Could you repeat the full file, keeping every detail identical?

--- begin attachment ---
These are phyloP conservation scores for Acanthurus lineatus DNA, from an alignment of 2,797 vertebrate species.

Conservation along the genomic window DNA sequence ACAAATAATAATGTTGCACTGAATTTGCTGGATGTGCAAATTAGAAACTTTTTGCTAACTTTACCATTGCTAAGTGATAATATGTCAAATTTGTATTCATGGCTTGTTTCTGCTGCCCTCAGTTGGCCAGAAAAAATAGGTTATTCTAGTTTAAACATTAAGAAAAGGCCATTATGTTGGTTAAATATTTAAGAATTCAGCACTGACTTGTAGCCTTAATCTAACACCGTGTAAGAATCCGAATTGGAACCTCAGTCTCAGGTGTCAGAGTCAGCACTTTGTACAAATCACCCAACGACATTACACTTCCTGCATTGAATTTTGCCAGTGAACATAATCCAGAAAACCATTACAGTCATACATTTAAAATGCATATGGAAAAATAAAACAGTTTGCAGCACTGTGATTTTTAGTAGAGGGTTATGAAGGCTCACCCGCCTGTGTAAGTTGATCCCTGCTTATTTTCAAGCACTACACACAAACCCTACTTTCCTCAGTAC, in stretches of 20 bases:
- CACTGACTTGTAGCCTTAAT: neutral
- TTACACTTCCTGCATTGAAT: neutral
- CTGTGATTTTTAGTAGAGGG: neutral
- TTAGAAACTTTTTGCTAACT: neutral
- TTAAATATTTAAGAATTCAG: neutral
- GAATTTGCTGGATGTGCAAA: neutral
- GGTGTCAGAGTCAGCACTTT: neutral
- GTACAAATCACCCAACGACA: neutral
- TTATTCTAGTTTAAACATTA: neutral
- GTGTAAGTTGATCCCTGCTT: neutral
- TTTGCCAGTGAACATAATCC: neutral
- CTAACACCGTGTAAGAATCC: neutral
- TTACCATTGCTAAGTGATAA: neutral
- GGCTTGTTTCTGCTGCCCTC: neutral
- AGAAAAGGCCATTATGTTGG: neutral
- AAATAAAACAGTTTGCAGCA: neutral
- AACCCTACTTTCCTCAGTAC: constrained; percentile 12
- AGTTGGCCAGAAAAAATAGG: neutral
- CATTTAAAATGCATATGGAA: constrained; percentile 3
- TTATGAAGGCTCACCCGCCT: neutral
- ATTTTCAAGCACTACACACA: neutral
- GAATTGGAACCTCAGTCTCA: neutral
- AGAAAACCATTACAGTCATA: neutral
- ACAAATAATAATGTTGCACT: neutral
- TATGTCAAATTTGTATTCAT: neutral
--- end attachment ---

These are phyloP conservation scores for Acanthurus lineatus DNA, from an alignment of 2,797 vertebrate species.

Conservation along the genomic window DNA sequence ACAAATAATAATGTTGCACTGAATTTGCTGGATGTGCAAATTAGAAACTTTTTGCTAACTTTACCATTGCTAAGTGATAATATGTCAAATTTGTATTCATGGCTTGTTTCTGCTGCCCTCAGTTGGCCAGAAAAAATAGGTTATTCTAGTTTAAACATTAAGAAAAGGCCATTATGTTGGTTAAATATTTAAGAATTCAGCACTGACTTGTAGCCTTAATCTAACACCGTGTAAGAATCCGAATTGGAACCTCAGTCTCAGGTGTCAGAGTCAGCACTTTGTACAAATCACCCAACGACATTACACTTCCTGCATTGAATTTTGCCAGTGAACATAATCCAGAAAACCATTACAGTCATACATTTAAAATGCATATGGAAAAATAAAACAGTTTGCAGCACTGTGATTTTTAGTAGAGGGTTATGAAGGCTCACCCGCCTGTGTAAGTTGATCCCTGCTTATTTTCAAGCACTACACACAAACCCTACTTTCCTCAGTAC, in stretches of 20 bases:
- CACTGACTTGTAGCCTTAAT: neutral
- TTACACTTCCTGCATTGAAT: neutral
- CTGTGATTTTTAGTAGAGGG: neutral
- TTAGAAACTTTTTGCTAACT: neutral
- TTAAATATTTAAGAATTCAG: neutral
- GAATTTGCTGGATGTGCAAA: neutral
- GGTGTCAGAGTCAGCACTTT: neutral
- GTACAAATCACCCAACGACA: neutral
- TTATTCTAGTTTAAACATTA: neutral
- GTGTAAGTTGATCCCTGCTT: neutral
- TTTGCCAGTGAACATAATCC: neutral
- CTAACACCGTGTAAGAATCC: neutral
- TTACCATTGCTAAGTGATAA: neutral
- GGCTTGTTTCTGCTGCCCTC: neutral
- AGAAAAGGCCATTATGTTGG: neutral
- AAATAAAACAGTTTGCAGCA: neutral
- AACCCTACTTTCCTCAGTAC: constrained; percentile 12
- AGTTGGCCAGAAAAAATAGG: neutral
- CATTTAAAATGCATATGGAA: constrained; percentile 3
- TTATGAAGGCTCACCCGCCT: neutral
- ATTTTCAAGCACTACACACA: neutral
- GAATTGGAACCTCAGTCTCA: neutral
- AGAAAACCATTACAGTCATA: neutral
- ACAAATAATAATGTTGCACT: neutral
- TATGTCAAATTTGTATTCAT: neutral